· Condemn unsporting behaviour and promote respect for all opponents.

· Emphasise the spirit of the game rather than the errors.

· Encourage and promote rule changes, which will make participation more enjoyable.

· Be a good sport yourself. Actions speak louder than words.

· Keep up to date with the latest trends in officiating and the principles of growth and development of young people.

· Remember, you set an example. Your behaviour and comments should be positive and supportive.

· Place the safety and welfare of the participants above all else.

· Give all young people a ‘fair go’ regardless of their gender, ability, cultural background or religion.

· Condemn the use of violence in any form, whether it is by spectators, coaches, officials or players.

· Show respect for your team’s opponents. Without them there would be no game.

· Encourage players to follow the rules and the officials’ decisions.

· Do not use foul language, sledge or harass players, coaches or officials.

· Respect the rights, dignity and worth of every young person regardless of their gender, ability, cultural background or religion.

How to recognise Child Abuse

Child protection is about creating safe and fair environments for children. The aim of this is to try and keep children and young people safe from abuse, discrimination and harassment, and protect them from people who are unsuitable to work with children.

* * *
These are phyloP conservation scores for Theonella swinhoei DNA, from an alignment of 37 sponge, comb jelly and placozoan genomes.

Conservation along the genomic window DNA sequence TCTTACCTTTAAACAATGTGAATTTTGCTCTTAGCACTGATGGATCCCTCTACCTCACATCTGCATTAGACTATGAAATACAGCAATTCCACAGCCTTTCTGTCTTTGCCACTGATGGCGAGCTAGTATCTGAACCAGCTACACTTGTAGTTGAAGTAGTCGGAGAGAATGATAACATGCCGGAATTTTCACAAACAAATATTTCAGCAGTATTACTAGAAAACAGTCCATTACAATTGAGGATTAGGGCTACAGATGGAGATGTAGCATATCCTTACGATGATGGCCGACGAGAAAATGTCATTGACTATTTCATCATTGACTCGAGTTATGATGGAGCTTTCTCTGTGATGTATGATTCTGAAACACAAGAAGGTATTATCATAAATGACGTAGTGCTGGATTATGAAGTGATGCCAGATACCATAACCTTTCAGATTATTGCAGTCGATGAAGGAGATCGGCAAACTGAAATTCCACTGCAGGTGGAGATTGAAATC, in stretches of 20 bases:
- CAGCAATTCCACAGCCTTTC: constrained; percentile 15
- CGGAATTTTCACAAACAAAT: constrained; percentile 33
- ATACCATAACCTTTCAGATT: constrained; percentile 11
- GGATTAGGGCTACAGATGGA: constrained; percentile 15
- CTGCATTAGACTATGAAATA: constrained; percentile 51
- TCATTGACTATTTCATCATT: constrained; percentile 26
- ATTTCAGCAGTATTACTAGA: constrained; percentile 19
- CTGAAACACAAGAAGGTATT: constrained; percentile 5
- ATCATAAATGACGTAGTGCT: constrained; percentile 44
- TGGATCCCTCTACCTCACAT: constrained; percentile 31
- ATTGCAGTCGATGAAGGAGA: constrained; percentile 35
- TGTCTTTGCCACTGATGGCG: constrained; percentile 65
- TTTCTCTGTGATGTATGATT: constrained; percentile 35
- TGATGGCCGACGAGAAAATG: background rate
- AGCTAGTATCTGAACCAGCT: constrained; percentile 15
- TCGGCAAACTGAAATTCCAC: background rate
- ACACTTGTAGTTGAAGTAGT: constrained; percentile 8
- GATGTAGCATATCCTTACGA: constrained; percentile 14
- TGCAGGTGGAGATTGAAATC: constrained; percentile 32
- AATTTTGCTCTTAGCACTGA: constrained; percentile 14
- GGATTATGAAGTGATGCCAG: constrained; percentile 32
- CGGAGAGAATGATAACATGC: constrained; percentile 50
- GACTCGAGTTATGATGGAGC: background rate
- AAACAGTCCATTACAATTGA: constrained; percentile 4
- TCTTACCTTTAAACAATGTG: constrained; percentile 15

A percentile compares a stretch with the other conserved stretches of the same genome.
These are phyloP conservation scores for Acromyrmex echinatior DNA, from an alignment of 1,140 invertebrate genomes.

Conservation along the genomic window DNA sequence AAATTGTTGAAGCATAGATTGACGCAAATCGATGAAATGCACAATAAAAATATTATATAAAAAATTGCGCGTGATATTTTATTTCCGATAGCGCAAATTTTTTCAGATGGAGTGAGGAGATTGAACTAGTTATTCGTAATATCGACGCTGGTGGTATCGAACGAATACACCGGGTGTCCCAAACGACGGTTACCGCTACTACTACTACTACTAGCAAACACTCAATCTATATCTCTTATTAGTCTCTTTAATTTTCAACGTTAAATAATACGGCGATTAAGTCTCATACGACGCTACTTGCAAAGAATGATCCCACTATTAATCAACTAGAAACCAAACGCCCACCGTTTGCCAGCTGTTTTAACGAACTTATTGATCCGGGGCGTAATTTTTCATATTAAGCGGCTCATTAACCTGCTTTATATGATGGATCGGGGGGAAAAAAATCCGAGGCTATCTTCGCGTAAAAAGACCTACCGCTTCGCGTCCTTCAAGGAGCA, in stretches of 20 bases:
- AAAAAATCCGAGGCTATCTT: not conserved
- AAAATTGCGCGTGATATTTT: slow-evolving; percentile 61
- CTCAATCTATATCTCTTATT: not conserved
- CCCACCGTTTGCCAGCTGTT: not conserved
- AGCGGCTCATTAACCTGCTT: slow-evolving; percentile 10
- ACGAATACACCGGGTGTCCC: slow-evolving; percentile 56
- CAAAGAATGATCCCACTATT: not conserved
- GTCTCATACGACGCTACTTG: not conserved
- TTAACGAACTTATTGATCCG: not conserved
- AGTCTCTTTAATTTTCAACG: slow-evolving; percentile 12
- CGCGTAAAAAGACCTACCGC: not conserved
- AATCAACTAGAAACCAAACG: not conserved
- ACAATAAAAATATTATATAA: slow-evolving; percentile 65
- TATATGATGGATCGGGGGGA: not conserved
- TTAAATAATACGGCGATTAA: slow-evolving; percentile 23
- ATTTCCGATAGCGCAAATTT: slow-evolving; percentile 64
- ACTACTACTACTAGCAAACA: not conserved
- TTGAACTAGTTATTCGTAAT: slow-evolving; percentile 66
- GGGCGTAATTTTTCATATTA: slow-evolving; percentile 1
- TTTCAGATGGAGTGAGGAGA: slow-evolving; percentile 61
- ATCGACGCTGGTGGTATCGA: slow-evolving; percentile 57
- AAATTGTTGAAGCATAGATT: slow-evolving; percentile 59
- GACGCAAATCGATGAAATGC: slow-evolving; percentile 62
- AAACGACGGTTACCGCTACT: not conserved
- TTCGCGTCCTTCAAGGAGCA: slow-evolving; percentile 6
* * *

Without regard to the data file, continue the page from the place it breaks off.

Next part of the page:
Child protection is a legal requirement, an ethical obligation, and it’s a vital consideration in your club meeting duty of care obligations.

Child abuse can be when someone does something harmful, or doesn’t provide for or protect a child or young person. Child abuse can cause long-lasting emotional, physical and behavioural damage.

There are four main types of child abuse.

Sexual abuse or misconduct is any sexual act or sexual threat imposed on a child or young person, including suggestive behaviour and inappropriate behaviour.

Physical abuse is non-accidental injury or trauma to a child or young person caused by any other person including an older child.

Emotional abuse includes behaviours that may psychologically harm a child or young person including verbal abuse, threats, bullying harassment or excessive and unreasonable demands.

The fourth type of abuse is neglect, which covers failing to provide a child or young person with basic physical and emotional necessities, harming them or putting them at risk of harm.

Vigilance counts when it comes to Member Protection, which can be as simple as keeping a friendly eye out on spectators, coaches and players alike.

Working with Children Check requirements

Underlying the policy is a range of laws which vary from state to state. Despite some differences, there are some universal minimum standards that the law applies to persons involved in sporting activities. These include anti-discrimination laws, criminal law and child protection laws. Our policy outlines the screening process for people in our sport who work, coach, supervise or have regular unsupervised contact with people under the age of 18 years. All Coaches and Managers and Committee are to undergo a Victorian and NSW Working with Children Check (as per AWFA requirements).

Our Member Protection Policy is one of the measures we have put in place to help us ensure that our sport is safe, welcoming and enjoyable. It provides assurances to all those involved and those wishing to be involved in our sport that improper conduct will not be tolerated.